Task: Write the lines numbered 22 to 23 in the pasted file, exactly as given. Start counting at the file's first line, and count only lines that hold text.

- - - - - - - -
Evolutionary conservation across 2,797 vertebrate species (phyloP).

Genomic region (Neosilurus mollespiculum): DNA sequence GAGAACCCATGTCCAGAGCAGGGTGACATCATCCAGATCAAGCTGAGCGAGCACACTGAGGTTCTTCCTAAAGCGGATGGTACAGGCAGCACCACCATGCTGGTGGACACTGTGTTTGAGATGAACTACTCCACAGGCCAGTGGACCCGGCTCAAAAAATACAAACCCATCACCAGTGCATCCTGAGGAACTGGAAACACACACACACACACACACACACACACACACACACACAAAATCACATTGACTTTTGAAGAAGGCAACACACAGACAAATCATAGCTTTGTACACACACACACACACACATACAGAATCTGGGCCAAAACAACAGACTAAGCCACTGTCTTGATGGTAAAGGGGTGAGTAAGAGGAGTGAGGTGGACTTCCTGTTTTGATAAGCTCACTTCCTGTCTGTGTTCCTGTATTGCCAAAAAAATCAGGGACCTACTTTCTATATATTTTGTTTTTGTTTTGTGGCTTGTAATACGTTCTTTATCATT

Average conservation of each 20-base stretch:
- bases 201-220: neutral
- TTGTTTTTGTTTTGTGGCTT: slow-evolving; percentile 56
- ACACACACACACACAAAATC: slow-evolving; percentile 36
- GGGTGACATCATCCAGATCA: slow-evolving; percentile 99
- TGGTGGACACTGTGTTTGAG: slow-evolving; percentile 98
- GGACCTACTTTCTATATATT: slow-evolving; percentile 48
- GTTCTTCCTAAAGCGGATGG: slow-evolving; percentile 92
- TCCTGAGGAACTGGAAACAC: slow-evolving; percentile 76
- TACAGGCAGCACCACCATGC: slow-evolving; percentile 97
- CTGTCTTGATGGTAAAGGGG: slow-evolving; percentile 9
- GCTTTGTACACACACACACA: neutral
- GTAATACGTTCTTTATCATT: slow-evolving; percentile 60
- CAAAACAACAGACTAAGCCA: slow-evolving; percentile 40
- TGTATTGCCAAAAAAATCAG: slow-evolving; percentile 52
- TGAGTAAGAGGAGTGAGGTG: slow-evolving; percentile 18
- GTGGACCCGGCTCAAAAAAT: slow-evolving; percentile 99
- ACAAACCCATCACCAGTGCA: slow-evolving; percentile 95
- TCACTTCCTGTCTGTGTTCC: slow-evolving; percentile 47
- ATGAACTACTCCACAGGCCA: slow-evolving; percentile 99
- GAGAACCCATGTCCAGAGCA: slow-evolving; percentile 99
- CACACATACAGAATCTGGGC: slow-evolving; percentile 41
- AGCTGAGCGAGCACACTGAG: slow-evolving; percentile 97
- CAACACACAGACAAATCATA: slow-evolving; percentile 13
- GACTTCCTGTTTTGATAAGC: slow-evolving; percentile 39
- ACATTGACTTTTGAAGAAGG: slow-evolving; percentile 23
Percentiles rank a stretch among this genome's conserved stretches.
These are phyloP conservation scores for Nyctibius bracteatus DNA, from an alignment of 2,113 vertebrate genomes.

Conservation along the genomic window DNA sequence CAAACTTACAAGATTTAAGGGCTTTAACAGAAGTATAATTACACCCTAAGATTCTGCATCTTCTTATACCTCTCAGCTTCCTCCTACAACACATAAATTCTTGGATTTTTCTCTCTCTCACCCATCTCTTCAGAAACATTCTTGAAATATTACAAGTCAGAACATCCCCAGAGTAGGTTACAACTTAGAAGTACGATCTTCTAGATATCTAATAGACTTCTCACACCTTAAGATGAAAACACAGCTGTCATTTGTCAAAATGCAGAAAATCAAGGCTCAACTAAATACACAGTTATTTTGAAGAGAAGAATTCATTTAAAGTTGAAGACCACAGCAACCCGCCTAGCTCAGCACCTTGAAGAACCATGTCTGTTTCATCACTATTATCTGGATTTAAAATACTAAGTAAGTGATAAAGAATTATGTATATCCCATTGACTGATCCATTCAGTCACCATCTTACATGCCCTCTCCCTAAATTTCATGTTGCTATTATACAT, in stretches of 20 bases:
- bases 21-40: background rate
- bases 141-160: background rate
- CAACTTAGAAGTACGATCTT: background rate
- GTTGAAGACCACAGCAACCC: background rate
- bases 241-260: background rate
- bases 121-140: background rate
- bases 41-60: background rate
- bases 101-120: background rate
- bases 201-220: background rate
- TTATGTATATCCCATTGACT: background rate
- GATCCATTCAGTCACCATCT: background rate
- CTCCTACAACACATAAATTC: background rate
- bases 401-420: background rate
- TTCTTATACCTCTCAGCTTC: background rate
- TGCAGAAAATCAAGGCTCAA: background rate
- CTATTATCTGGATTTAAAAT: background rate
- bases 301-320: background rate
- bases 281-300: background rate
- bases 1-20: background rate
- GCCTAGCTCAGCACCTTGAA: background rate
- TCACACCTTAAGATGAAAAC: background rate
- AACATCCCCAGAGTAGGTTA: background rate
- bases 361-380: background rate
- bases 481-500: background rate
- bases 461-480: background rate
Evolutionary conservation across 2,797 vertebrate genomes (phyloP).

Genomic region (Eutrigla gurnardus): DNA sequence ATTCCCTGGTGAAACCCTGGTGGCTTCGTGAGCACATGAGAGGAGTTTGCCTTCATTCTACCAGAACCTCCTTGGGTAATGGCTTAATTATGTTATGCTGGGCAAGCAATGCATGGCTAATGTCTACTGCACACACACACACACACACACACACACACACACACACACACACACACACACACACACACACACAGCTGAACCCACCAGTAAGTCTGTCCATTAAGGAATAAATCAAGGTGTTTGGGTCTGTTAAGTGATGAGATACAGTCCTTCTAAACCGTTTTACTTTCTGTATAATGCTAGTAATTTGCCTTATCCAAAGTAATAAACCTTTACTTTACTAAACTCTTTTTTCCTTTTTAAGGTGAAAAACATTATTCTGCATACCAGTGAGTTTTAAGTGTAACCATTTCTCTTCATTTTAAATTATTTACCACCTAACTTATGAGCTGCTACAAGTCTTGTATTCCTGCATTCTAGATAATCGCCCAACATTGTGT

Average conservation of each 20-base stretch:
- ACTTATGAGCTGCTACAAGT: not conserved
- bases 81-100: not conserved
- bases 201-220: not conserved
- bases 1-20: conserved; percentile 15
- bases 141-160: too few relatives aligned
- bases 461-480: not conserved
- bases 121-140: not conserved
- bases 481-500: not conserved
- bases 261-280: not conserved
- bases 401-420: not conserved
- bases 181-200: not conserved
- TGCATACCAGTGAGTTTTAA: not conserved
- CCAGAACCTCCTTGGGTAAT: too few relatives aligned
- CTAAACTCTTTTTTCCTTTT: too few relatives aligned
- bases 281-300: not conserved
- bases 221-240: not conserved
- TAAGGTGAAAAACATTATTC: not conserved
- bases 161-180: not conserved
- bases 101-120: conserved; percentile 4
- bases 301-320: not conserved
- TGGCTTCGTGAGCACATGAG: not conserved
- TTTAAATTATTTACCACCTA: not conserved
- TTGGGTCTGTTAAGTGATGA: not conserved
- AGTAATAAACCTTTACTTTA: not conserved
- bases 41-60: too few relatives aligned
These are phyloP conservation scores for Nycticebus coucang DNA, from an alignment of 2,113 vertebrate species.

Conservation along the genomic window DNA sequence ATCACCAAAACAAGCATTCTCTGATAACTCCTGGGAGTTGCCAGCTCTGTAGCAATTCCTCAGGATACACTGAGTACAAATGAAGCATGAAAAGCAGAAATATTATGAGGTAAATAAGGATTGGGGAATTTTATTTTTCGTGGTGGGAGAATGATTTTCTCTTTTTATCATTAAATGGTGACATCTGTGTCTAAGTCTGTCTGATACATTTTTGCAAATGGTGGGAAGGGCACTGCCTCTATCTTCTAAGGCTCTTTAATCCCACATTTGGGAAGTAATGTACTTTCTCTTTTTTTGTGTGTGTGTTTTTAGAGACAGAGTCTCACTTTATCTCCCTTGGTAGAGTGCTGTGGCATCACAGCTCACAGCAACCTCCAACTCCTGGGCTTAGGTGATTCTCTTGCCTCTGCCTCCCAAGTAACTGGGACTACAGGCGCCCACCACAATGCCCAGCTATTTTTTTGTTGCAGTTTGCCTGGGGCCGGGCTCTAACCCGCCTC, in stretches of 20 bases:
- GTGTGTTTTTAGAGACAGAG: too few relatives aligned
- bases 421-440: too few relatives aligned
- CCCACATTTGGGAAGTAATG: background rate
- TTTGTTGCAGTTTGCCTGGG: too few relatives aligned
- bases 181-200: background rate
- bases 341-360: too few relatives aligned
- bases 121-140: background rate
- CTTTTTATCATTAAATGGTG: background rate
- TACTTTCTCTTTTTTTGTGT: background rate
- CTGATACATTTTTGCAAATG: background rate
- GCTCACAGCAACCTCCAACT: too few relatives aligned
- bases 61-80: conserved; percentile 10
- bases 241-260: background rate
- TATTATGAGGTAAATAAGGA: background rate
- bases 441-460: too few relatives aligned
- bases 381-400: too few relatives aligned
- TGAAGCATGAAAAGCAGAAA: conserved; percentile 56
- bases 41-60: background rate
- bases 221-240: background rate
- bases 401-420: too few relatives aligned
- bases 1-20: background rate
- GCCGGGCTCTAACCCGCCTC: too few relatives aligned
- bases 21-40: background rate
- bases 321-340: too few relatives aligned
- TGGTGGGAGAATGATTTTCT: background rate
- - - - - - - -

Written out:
- ATGAACTACTCCACAGGCCA: slow-evolving; percentile 99
- GAGAACCCATGTCCAGAGCA: slow-evolving; percentile 99